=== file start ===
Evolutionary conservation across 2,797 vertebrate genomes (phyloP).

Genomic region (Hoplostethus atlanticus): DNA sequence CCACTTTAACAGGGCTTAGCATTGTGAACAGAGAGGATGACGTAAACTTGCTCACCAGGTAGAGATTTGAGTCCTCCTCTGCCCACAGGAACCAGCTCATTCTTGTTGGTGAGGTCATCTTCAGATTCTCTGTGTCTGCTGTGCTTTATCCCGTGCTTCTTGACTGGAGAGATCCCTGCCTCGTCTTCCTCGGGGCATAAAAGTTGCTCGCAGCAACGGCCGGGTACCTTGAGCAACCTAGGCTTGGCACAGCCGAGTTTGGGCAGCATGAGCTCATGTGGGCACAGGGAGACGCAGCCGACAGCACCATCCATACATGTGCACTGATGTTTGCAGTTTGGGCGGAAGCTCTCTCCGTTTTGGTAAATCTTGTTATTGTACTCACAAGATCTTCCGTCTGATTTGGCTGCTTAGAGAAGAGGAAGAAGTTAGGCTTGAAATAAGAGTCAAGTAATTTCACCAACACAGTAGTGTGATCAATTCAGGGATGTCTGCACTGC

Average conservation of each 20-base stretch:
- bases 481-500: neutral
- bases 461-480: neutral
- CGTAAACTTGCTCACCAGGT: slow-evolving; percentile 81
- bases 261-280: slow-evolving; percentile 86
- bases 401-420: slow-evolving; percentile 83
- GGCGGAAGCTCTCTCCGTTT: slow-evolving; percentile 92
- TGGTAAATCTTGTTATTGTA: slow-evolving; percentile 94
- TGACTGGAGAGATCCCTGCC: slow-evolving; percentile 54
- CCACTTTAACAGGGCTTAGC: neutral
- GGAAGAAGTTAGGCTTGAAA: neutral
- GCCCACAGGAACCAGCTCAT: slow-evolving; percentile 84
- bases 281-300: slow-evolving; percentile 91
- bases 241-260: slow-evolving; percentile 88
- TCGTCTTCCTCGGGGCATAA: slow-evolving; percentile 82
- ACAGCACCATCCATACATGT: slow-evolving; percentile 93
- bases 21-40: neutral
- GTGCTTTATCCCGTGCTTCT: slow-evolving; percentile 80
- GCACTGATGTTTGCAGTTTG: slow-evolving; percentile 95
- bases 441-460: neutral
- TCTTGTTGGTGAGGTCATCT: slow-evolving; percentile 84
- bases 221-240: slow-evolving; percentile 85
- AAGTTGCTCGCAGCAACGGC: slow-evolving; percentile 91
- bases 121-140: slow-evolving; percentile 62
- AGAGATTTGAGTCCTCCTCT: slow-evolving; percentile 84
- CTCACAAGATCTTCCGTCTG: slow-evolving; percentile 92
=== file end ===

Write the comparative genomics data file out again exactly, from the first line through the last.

Evolutionary conservation across 2,797 vertebrate genomes (phyloP).

Genomic region (Hoplostethus atlanticus): DNA sequence CCACTTTAACAGGGCTTAGCATTGTGAACAGAGAGGATGACGTAAACTTGCTCACCAGGTAGAGATTTGAGTCCTCCTCTGCCCACAGGAACCAGCTCATTCTTGTTGGTGAGGTCATCTTCAGATTCTCTGTGTCTGCTGTGCTTTATCCCGTGCTTCTTGACTGGAGAGATCCCTGCCTCGTCTTCCTCGGGGCATAAAAGTTGCTCGCAGCAACGGCCGGGTACCTTGAGCAACCTAGGCTTGGCACAGCCGAGTTTGGGCAGCATGAGCTCATGTGGGCACAGGGAGACGCAGCCGACAGCACCATCCATACATGTGCACTGATGTTTGCAGTTTGGGCGGAAGCTCTCTCCGTTTTGGTAAATCTTGTTATTGTACTCACAAGATCTTCCGTCTGATTTGGCTGCTTAGAGAAGAGGAAGAAGTTAGGCTTGAAATAAGAGTCAAGTAATTTCACCAACACAGTAGTGTGATCAATTCAGGGATGTCTGCACTGC

Average conservation of each 20-base stretch:
- bases 481-500: neutral
- bases 461-480: neutral
- CGTAAACTTGCTCACCAGGT: slow-evolving; percentile 81
- bases 261-280: slow-evolving; percentile 86
- bases 401-420: slow-evolving; percentile 83
- GGCGGAAGCTCTCTCCGTTT: slow-evolving; percentile 92
- TGGTAAATCTTGTTATTGTA: slow-evolving; percentile 94
- TGACTGGAGAGATCCCTGCC: slow-evolving; percentile 54
- CCACTTTAACAGGGCTTAGC: neutral
- GGAAGAAGTTAGGCTTGAAA: neutral
- GCCCACAGGAACCAGCTCAT: slow-evolving; percentile 84
- bases 281-300: slow-evolving; percentile 91
- bases 241-260: slow-evolving; percentile 88
- TCGTCTTCCTCGGGGCATAA: slow-evolving; percentile 82
- ACAGCACCATCCATACATGT: slow-evolving; percentile 93
- bases 21-40: neutral
- GTGCTTTATCCCGTGCTTCT: slow-evolving; percentile 80
- GCACTGATGTTTGCAGTTTG: slow-evolving; percentile 95
- bases 441-460: neutral
- TCTTGTTGGTGAGGTCATCT: slow-evolving; percentile 84
- bases 221-240: slow-evolving; percentile 85
- AAGTTGCTCGCAGCAACGGC: slow-evolving; percentile 91
- bases 121-140: slow-evolving; percentile 62
- AGAGATTTGAGTCCTCCTCT: slow-evolving; percentile 84
- CTCACAAGATCTTCCGTCTG: slow-evolving; percentile 92